The Chilean constitution-making process is also a matter of global interest because it has developed in a context that is particular to global constitutionalism. There are multiple threats emerging to rule of law, human rights, and democracy under the pressure of populism and authoritarian constitutionalism. Chilean constitutionalism can provide new perspectives to those questions that have not yet been answered in comparative constitutionalism studies. A preliminary contribution has been made through the constitutional convention with gender parity, which is the first experience of such a kind inglobal constitutionalism. One of the unique elements of this constitution-making process is its historical background, which demands answers to global challenges that other constitution-making processes have not faced. As humankind, we must confront global warming and the question about the existence of the human rights of future generations. Furthermore, there are other debates that modern constitutionalism has not provided full answers to yet, for example, how to address transnational migration or recognise the contributions of global feminism. The Chilean constitution must face those challenges and at the same time address its internal struggles for rights and democracy. In this context there emerges a question about how to respond to these challenges, from the local to the global?
This question highlights that the Chilean debate is a unique opportunity to restate the centrality of the ‘trinity of global constitutionalism’ (democracy, rule of law and rights) in a context of a crisis of those values, and it will allow constitutionalism an opportunity to provide an interpretation of those values from a global interdependence perspective giving new constitutional answers to contemporary challenges.
These elements – an emerging global consciousness about common oppression and global challenges to constitutionalism – situate the Chilean constitution-making process in a cosmopolitan context; this is a process that concerns all of humanity. Their debates are also our debates and their answers will impact our answers. The diagnostic about a context of interdependence and a common vulnerability is a challenge for the Chilean constitutional convention and for the international community. It is necessary to promote discourses where we persuade States and the international community to find solutions that are outside of the black-box model of modern constitutionalism, demanding a dialogue between the local and the global, providing a transformative view to overcome the global structure of injustice. These challenges highlight that the legitimacy of the new Chilean Constitution will be important not only within the deliberative conditions of the local debate, but also within global forums concerned with ‘how the national constitution is integrated into and relates to the wider legal and political world’, as suggested by Kumm. In this context, the Chilean constitution-making process must assume a ‘relational sovereignty’ perspective.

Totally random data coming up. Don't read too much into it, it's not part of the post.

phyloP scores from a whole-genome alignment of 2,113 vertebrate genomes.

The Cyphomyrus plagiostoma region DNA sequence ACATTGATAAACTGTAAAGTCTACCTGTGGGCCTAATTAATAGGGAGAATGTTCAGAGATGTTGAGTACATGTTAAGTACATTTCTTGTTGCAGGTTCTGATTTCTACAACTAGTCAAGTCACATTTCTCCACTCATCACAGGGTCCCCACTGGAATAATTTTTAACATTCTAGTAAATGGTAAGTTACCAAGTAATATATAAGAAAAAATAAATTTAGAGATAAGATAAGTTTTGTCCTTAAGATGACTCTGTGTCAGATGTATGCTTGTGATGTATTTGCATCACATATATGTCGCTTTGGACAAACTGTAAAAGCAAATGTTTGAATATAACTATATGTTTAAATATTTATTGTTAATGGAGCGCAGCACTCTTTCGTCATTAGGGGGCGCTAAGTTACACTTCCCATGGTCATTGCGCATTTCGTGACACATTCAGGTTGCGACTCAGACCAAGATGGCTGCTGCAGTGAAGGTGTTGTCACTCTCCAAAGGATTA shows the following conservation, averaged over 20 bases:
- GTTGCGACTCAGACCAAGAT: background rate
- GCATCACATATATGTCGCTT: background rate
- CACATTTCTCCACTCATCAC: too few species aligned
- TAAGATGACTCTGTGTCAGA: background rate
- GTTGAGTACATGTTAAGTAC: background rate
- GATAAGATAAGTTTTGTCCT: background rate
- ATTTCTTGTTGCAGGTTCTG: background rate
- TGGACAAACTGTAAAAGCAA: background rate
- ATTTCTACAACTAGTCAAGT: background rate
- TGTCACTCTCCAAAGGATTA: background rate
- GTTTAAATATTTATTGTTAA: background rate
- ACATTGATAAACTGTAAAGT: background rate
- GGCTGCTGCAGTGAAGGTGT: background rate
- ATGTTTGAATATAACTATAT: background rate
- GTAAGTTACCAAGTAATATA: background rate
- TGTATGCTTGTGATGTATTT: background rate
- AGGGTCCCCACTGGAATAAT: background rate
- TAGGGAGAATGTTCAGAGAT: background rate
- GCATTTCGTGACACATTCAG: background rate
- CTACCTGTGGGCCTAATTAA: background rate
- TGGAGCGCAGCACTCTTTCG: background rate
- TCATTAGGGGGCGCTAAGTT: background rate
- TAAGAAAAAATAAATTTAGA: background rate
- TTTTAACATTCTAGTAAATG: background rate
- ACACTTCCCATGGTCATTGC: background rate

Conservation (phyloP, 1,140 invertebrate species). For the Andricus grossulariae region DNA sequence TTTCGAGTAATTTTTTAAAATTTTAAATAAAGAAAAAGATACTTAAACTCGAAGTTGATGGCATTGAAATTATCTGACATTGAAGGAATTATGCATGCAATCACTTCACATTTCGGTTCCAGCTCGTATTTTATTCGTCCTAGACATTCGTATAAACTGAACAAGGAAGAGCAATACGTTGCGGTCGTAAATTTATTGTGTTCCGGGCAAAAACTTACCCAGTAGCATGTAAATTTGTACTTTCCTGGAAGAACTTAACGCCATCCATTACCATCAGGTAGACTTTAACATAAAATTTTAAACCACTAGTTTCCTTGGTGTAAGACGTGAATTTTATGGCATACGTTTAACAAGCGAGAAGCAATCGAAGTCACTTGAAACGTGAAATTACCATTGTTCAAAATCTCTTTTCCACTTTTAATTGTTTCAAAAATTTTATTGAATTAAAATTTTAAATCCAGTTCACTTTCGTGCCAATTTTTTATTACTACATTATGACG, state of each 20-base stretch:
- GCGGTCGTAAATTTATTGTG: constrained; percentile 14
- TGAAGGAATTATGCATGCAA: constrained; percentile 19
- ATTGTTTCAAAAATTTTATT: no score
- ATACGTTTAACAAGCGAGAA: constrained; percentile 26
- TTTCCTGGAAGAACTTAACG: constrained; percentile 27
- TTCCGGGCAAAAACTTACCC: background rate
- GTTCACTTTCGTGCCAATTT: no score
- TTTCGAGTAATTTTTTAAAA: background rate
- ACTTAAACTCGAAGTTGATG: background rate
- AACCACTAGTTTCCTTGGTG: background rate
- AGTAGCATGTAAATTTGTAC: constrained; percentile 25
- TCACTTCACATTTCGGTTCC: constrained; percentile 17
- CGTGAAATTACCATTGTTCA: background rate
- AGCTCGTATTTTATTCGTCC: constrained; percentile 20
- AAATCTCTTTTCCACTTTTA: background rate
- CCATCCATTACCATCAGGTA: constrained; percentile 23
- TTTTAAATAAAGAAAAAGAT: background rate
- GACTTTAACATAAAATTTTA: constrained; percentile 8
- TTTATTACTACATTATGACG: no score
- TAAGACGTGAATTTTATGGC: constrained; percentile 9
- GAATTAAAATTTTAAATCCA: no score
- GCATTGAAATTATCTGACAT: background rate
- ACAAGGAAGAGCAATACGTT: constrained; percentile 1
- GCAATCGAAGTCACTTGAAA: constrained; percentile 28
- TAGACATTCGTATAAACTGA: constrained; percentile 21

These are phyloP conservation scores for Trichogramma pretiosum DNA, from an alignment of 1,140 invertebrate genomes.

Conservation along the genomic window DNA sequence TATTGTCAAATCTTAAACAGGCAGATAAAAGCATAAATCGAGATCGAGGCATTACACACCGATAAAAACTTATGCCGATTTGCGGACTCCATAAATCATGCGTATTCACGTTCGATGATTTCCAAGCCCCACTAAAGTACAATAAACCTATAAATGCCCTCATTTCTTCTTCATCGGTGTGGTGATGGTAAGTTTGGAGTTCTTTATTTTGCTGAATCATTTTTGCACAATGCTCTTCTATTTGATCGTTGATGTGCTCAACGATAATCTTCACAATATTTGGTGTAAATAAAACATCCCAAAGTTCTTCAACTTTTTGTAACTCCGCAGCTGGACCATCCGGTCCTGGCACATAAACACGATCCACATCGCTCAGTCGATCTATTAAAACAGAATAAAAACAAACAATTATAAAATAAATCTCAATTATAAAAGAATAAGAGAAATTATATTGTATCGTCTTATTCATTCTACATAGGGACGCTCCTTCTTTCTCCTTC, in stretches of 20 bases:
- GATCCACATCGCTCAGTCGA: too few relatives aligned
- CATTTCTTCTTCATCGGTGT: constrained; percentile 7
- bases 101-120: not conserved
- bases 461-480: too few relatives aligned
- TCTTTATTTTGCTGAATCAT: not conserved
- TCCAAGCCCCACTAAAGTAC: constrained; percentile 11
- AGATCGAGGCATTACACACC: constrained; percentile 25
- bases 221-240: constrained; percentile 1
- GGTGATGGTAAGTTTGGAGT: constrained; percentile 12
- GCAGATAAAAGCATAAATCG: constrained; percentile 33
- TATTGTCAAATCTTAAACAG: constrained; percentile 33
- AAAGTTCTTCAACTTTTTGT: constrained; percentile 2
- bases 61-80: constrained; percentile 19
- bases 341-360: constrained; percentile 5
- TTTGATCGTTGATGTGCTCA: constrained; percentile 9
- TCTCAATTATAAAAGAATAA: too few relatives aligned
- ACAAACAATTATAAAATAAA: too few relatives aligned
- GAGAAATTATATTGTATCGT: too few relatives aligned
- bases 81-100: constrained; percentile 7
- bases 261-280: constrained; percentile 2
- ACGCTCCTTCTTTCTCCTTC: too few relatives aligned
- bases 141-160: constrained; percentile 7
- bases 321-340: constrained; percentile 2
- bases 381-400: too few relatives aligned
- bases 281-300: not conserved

Hope in the Chilean process
The Chilean constitution-making process must be approached with hope but not naivety. The neoliberal legacy of Pinochet’s constitution will not end immediately with a new democratic constitution in the context of global interdependence. Nonetheless, there is an open road that global constitutionalism must be aware of and that must be followed with interest. Confronting new sovereignist nostalgics, this is an opportunity to think in terms of possibility, to imagine new institutional Cosmopolitan alternatives for Chile and for the world, and that is a hopeful perspective.
The Spanish version of this blog can be found at https://mundosur.org/una-mirada-cosmopolita-para-el-proceso-constituyente-chileno/.